Lydon may have come to prominence with the Sex Pistols – and remains best known for punk's seminal album, Never Mind the Bollocks – but it's his work with the more cerebral post-punk outfit, Public Image Ltd, that he looks back on with greatest fondness.
"A bit more sophisticated," he notes, with a wicked cackle.
I ask him if he recalls his two previous Irish dates – both at Electric Picnic, with first the Pistols and then PiL. "Of course I do," he quips. "It's my livelihood. When PiL played Electric Picnic, everyone was paying attention and really got into the groove of what we were doing.
"But it was a very different story with the Pistols a couple of years before that. I don't think they even grasped what the Pistols were about and I think some of them had an issue that there were St George's flags on stage.
"A number of the drunken louts actually thought we were there to celebrate the royal family – despite all I've said and done about that institution over the years. And I thought 'Oh my God, it's true – the Irish really are dumb'."
He is unlikely to experience such a problem when PiL play the fourth instalment of Body & Soul at Ballinlough Castle, Co Westmeath, next weekend.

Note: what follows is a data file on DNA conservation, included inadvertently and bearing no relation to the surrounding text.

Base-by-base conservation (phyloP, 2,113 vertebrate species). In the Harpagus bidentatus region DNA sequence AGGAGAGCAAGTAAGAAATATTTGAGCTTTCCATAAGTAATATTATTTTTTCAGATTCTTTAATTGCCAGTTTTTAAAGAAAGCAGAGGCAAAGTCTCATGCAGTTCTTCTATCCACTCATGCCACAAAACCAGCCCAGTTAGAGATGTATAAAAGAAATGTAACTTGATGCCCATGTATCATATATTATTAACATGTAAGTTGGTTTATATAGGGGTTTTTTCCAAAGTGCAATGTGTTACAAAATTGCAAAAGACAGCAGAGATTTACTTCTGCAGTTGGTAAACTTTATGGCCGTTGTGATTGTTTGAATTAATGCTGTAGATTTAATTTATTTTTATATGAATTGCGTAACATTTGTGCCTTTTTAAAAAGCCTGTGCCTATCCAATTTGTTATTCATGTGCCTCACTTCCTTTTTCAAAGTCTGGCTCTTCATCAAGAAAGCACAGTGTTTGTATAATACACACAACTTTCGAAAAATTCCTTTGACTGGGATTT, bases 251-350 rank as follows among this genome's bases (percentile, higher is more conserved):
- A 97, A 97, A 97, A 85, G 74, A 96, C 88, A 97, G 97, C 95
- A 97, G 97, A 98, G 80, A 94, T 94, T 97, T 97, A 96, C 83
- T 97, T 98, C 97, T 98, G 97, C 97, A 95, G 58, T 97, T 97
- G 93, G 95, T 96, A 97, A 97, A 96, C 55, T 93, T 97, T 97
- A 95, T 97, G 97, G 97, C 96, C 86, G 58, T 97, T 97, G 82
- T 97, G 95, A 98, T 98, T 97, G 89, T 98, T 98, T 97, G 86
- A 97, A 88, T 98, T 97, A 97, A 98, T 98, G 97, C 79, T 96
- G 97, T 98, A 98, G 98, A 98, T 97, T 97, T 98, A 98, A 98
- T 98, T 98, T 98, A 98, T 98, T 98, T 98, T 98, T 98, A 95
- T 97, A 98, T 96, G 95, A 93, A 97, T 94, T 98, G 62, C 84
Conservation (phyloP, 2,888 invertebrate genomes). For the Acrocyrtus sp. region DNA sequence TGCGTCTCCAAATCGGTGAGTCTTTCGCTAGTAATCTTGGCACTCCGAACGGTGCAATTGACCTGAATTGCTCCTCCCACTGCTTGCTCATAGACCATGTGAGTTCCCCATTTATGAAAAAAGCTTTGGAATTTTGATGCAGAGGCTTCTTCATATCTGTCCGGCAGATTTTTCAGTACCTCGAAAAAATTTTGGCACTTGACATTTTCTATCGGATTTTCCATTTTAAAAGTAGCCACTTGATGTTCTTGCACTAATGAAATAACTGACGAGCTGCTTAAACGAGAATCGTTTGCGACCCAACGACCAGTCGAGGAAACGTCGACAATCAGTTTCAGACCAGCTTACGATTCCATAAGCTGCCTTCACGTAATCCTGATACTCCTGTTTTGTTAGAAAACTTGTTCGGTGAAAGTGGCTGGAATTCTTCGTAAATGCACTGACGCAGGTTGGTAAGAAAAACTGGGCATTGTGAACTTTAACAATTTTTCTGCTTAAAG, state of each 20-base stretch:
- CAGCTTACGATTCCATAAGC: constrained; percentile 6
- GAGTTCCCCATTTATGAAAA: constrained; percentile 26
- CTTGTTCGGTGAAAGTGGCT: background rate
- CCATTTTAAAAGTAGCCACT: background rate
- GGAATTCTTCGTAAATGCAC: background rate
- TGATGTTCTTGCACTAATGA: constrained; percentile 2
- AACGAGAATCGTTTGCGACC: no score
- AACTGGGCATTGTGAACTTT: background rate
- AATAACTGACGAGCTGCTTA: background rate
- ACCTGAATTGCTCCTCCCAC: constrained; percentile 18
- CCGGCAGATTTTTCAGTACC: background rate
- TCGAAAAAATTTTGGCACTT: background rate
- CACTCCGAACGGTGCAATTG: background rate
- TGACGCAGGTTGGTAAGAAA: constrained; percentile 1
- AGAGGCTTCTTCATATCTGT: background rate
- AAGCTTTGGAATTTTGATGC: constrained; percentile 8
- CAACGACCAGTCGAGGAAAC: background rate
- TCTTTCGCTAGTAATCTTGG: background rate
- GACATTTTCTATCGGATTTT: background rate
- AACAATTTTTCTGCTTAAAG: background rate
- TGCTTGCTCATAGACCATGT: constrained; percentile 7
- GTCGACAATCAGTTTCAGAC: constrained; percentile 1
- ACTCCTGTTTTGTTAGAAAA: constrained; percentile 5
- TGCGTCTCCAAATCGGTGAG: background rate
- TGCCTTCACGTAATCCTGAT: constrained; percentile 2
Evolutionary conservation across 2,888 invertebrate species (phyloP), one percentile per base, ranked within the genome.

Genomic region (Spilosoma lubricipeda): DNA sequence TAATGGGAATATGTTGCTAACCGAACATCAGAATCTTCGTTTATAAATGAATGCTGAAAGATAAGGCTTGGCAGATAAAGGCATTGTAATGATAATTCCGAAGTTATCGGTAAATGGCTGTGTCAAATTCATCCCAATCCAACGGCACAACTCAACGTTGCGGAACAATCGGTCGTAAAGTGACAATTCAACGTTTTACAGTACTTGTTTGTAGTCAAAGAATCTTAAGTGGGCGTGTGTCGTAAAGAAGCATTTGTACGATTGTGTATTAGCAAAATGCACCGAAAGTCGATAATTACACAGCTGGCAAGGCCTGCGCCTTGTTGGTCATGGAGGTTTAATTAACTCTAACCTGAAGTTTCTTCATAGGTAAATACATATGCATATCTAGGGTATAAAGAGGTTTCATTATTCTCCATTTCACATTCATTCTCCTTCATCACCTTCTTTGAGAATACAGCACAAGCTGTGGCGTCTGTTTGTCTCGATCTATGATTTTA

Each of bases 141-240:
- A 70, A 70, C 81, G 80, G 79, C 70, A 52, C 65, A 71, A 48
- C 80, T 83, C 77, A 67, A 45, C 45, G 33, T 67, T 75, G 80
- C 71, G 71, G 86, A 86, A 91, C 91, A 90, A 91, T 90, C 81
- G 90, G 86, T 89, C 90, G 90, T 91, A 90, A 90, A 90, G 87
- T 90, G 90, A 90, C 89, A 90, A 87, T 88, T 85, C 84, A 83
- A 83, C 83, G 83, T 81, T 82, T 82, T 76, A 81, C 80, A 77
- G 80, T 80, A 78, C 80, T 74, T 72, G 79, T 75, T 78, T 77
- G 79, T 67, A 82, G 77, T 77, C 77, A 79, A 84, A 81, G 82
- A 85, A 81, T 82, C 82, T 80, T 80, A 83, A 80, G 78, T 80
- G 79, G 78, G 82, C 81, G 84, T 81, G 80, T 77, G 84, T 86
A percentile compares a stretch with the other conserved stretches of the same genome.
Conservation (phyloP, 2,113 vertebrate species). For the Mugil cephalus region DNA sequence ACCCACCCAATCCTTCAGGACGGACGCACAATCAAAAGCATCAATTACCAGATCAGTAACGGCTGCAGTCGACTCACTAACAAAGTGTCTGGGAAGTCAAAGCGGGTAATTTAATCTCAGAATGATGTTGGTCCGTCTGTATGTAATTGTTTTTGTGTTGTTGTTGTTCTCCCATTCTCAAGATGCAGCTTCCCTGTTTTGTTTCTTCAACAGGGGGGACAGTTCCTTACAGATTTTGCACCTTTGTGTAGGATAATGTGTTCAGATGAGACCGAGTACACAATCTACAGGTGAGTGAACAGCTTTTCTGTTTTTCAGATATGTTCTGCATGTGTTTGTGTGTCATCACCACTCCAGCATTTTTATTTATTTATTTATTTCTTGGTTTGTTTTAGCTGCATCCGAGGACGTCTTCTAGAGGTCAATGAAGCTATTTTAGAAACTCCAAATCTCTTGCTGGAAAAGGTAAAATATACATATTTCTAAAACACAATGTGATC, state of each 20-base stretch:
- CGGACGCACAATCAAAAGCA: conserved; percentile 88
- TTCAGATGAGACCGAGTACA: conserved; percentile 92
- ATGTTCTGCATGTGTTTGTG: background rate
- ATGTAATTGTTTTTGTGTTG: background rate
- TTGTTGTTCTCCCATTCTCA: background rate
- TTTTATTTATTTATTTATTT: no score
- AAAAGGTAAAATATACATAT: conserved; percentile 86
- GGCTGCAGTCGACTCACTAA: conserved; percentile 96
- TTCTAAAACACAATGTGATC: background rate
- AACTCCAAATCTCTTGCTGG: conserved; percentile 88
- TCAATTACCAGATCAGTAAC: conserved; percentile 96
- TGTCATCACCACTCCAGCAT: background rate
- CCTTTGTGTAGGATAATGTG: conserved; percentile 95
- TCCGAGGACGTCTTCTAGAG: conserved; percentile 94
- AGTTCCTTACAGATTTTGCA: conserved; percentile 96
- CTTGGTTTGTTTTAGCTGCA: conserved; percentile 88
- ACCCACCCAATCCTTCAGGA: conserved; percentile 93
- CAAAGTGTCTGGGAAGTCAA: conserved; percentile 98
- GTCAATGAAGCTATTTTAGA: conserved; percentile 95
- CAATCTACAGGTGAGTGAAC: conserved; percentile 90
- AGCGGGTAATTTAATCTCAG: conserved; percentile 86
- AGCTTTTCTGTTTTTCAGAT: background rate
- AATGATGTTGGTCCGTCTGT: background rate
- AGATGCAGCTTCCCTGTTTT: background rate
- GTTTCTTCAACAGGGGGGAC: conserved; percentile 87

"Ah Ireland," he notes with mock-wistfulness, "how I love thee. They locked me up in Mountjoy for being a bold boy."
Lydon was incarcerated for four days in 1980 after being convicted of assaulting an off-duty garda. He poured his resulting anger into a PiL album, the experimental Flowers of Romance.
He didn't return to Ireland until 2008, for that fateful Electric Picnic gig with the Pistols. "Part of me feels Irish," he says, "just like part of me feels British – and after all these years living over here – a Yankee. But the nationality thing can feel very boring now and then."
Lydon was acutely aware of his Irish background while growing up in working class London and he didn't shy away from painting a stark picture of his formative years in his acclaimed memoir, No Blacks, No Dogs, No Irish.
"They tried to make me sing in the church choir. I wasn't interested in singing like they wanted me to. But I was interested in being disruptive and, in a way, that paved the way for the Pistols. I needed an outlet for all the anger that had built up inside me."
His contempt for the Catholic Church would be expressed in the track Religion (I and II) from PiL's debut album, First Issue.